The celebration of the life and legacy of Dr. Martin Luther King Jr. gave the campus, and the surrounding community, a chance to experience history through the eyes of those who lived it, from those whose feet marched alongside civil rights activists in the 1960s, and from the mouths of those who stood up for the same ideals as Dr. King himself.
“One of the things I’m always reminded of, and Dr. King was a perfect example of this, is if you don’t put yourself in the position of the individual with whom you’re speaking, you’re missing one of the most important aspects of conversation, said Trustee David Shane ’70, a panelist for the afternoon discussion.”
Though the day is designed to celebrate what Dr. King stood for when he was alive, it was his assassination that became a catalyst in the lives of many and a reminder to students like Anthony Douglas ’17 that they must continue what Dr. King was unable to finish.
Shane grew up in Evansville, which he admits was segregated not by law, but by habit. Civil rights issues were only theoretical for him, he said, but he began to gain perspective when Dr. King was assassinated near the time he was taking a course in African-American literature at Wabash.
“Culture shock would have been a good phrase,” he said. “I had no experience of what I was reading. I hadn’t seen it up close and personally. But, as an English major, I learned to take words seriously and think about them from the author’s point of view. After Dr. King’s assassination, what he stood for and how he did what he did became a part of that learning. That allowed me to do the right thing better down the road.”
Shane was joined on the panel by William Shrewsberry, who has decades of experience in management through Indiana Bell/Ameritech as well as public service. Shrewsberry knew what it was like to be considered separate but equal, but he missed many of the big civil rights moments during his service in the Navy. When Dr. King was gone, Shrewsberry took it upon himself to stand up for civil rights in the area around him.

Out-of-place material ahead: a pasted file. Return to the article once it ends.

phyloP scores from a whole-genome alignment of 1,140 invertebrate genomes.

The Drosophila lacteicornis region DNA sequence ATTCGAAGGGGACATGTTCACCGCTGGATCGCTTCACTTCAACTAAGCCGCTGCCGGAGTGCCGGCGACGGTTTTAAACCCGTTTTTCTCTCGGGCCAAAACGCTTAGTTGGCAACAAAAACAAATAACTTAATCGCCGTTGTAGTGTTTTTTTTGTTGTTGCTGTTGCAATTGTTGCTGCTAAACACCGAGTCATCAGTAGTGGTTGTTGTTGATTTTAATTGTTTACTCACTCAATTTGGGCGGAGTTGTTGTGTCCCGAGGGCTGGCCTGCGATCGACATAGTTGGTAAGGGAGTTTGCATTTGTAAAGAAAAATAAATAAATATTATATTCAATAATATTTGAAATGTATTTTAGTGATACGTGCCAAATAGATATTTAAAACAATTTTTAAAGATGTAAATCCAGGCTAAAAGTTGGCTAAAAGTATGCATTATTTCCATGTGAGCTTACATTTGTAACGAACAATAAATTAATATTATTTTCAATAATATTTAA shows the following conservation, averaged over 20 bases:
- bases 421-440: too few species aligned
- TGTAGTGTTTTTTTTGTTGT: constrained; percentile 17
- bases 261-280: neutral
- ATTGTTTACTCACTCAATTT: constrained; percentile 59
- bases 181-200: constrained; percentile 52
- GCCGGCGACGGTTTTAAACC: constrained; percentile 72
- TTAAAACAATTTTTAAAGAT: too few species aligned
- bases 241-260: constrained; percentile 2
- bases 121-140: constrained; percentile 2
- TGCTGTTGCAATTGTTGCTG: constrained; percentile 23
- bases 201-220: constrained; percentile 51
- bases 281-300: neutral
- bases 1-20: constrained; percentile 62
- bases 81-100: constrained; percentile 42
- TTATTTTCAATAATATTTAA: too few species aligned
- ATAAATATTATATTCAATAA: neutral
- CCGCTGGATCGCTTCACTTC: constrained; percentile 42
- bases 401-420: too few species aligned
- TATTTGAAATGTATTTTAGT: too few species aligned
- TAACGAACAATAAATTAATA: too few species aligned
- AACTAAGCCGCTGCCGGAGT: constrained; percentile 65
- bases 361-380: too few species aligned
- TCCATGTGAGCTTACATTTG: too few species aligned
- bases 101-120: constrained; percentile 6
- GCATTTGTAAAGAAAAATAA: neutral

“Pointing out the problems of segregation, unfair treatment, and injustices became very personal,” Shrewsberry said. “But Dr. King also reminded me, as I began to read more and study more, that I am somebody that I can make a difference.”
Shrewsberry went on to appear often before the Jeffersonville city council and before the mayor, pointing out the ways in which their community was lacking in diversity and equality. Eventually, Shrewsberry was elected to that city council for four terms.
“After Dr. King’s assassination,” he said, “it became important for many leaders to step up and say this is not who we are. We are better. Part of the dream from 1963 has been imagined and realized, but I don’t think this is the time for us to become complacent. And it is not only race. It’s also gender. It’s also religion.”
Rob Johnson, Emeritus Track and Field Coach, was there in the middle of the large movements. In fact, he and his friends from New Jersey got on a bus in 1963 in order to be a part of the March on Washington.
“There were buses from all over the nation coming in,” he said. “It was sweltering hot and humid. I remember some of the talk, but every time I see a video of it, it reminds me of how potent it was. The rhythm and the power of the talk lives on forever. I was just pleased to be part of history.”
Like the panelists from Monday afternoon, Johnson’s life was also changed by Dr. King’s assassination when he became a recipient of the rights Dr. King had pleaded for.
“I owe my job to Martin Luther King Jr. because he brought about affirmative action,” Johnson said. “I am a direct beneficiary of what he did and the sacrifice he made.”
In order to bring diversity among its staff to campus, Wabash hired Johnson from New Jersey to coach track and field. He ended up coaching 36 years and is still involved in the program today.
“Sometimes it’s easy to have a negative outlook on how things are going,” Anthony Douglas ’17 said. “But after hearing them talk today about some of the things they’ve experienced, we do have to realize we’re making progress. Martin Luther King Jr. said we have to march forward, so I know that I have to do my part and encourage other people to do the same.”